MPs from across South Yorkshire are backing calls from the Sheffield City Region Music Board to provide tailored and flexible financial support for the music industry, after a survey revealed that more than £1.2million in revenue was lost in the first two months of the coronavirus pandemic due to cancelled shows or events, with millions more expected as a total figure.
The survey, conducted in partnership with the University of Sheffield, found that people working in the industry were facing issues with cash flow, overheads, cancelled work, and that uncertainty about the medium to long-term future was putting jobs at risk.
“Music is an important part of South Yorkshire’s culture and economy – and it has suffered badly in the aftermath of this pandemic,” said Dan Jarvis, Mayor of the Sheffield City Region. “We’ve got to get the industry the help it needs to get through the crisis.”
Penny Blackham, Chair of the SCR Music Board, has written to Secretary of State for the Department of Digital, Culture, Media and Sport Oliver Dowden MP along with Mayor Dan Jarvis and local MPs Louise Haigh, Stephanie Peacock, Gill Furniss, Paul Blomfield, Clive Betts, Olivia Blake, Rosie Winterton and Sarah Champion. Together, they’re calling on Government to provide more tailored financial support for the music industry to help the thousands of musicians, managers, promoters, production staff, technicians and other people who work in the industry who are struggling during the crisis.
Established in 2018 by Mayor Jarvis, the SCR Music Board represents artists, music venues, music hubs, representatives from festivals, local authorities and more in South Yorkshire. Working with UK Music, the Board champions music makers, music lovers and the music industry to support talent and grow the region’s cultural economy.
Mayor Jarvis said: “I welcome the Government’s £1.57billion support package for the arts, but more is needed to fully support the music industry through these uncertain and unprecedented times.
“Whilst we have seen pubs, bars and restaurants open up, our music venues remain closed and the economic shockwave is being felt across the industry in South Yorkshire, where the industry was already being short-changed by Government before the coronavirus hit.
“In our region we receive just £18 of National Lottery Heritage Funding per person each year, compared to an average of £31 per head across England. Similarly, Arts Council England National Portfolio funding (2018/19-2021/22) for South Yorkshire organisations is significantly below the national average.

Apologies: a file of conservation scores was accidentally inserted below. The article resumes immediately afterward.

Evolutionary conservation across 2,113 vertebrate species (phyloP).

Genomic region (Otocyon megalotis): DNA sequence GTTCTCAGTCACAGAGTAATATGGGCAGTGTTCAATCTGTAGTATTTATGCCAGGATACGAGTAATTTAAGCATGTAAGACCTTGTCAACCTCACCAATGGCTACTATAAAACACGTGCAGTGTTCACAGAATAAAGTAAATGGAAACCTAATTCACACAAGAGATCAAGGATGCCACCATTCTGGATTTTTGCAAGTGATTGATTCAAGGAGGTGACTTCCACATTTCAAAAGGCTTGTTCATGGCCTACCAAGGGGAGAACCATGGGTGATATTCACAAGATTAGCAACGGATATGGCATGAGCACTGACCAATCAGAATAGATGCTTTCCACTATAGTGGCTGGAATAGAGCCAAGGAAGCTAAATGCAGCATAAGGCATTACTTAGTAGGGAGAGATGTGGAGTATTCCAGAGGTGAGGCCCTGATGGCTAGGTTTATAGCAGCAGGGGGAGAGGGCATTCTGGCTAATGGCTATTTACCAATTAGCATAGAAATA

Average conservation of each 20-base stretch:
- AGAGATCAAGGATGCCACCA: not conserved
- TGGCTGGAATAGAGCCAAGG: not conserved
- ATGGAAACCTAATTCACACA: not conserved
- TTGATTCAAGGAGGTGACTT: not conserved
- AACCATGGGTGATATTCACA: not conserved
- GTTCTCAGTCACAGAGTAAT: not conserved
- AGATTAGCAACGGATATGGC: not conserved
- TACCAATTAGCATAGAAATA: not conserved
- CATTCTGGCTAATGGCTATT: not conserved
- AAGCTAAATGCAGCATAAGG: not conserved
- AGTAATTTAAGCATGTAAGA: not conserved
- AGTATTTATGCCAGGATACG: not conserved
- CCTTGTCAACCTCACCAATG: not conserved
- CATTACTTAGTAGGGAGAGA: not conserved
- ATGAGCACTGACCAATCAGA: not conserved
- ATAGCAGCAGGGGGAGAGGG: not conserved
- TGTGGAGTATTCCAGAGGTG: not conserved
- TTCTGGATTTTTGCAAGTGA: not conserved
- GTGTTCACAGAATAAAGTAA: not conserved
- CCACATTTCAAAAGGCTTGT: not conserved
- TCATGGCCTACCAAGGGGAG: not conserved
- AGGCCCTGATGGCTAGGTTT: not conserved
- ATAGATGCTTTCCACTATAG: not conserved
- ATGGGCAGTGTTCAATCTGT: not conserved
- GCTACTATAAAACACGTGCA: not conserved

“As the industry starts to look at what its future looks like, Government must ensure that robust and fair funding is in place for both the industry and the individuals who work around it, to ensure our music industry thrives in a post-covid world, rather than just struggling to survive.”
Chair of the SCR Music Board Penny Blackham said: “Many have fallen through gaps of the Government’s Job Retention and Self-Employment Income Support Schemes, which is putting the fragile and beautifully effective eco-system of the music industry at risk. The Government’s £1.57 billion Arts and Culture package is not answering this problem for many thousands of people who earn their living from the music industry.
“Our industry is a finely tuned machine and a one size fits all rescue package will not work. What helps a venue may not support a festival. A musician will face very different challenges to a music teacher. The support needed for a music-led community project will be different to that needed for an artist development programme. A flexible and sustained programme of funding is essential if the industry is to continue to contribute more than £92million to South Yorkshire’s economy each year.
“’The Government needs to support individuals and organisations until the sector is fully up and running. The winding down of the furlough and self-employed support schemes will put even more jobs at risk. These schemes need to be expanded to incorporate more industry workers, not wound down when the sector is the last to be able to open up.
“Music has the power to stimulate our recovery and be the soundtrack for economic and societal renewal; but we must make sure it is still there and functioning effectively in a post-Covid-19 world.”
When surveyed in May, just 35% of respondents had received financial support from the Government and a quarter had been rejected for funding. Other concerns raised in the survey included the impact social distancing will have on the financial viability of events, increasing debt for venues and studios, being unable to access recording spaces and a reduction in the number of people engaging in musical education.
UK Music Acting CEO Tom Kiehl said: “Whilst we are beginning to see some live events take place most venues, recording studios, music hubs and festivals are still unable to open. When they are, it could be months before tour managers and production crews are back on the road, leaving thousands in the industry without an income.
“Not only will this impact emerging artists but it’ll also mean promoters, technicians, bar staff, security, and countless other jobs that support live music will be under threat. Music contributes more than £92million to the economy in South Yorkshire alone, but if the Government do not provide more bespoke support for the industry, we may not have one left when we emerge from the coronavirus crisis.”
To shine a light on the plight of the music industry during the coronavirus crisis the SCR Music Board has spoken to six people from across the region to find out more about their experiences during the pandemic.
Sheffield musician Otis Mensah, Doncaster’s Bang Bang Romeo, venue owner Andy Cook, Emma Holling, who runs a festival in Barnsley, producer, musician and studio owner David Glover and podcast producer Kitty Turner will be sharing their stories on the SCR Music Board website.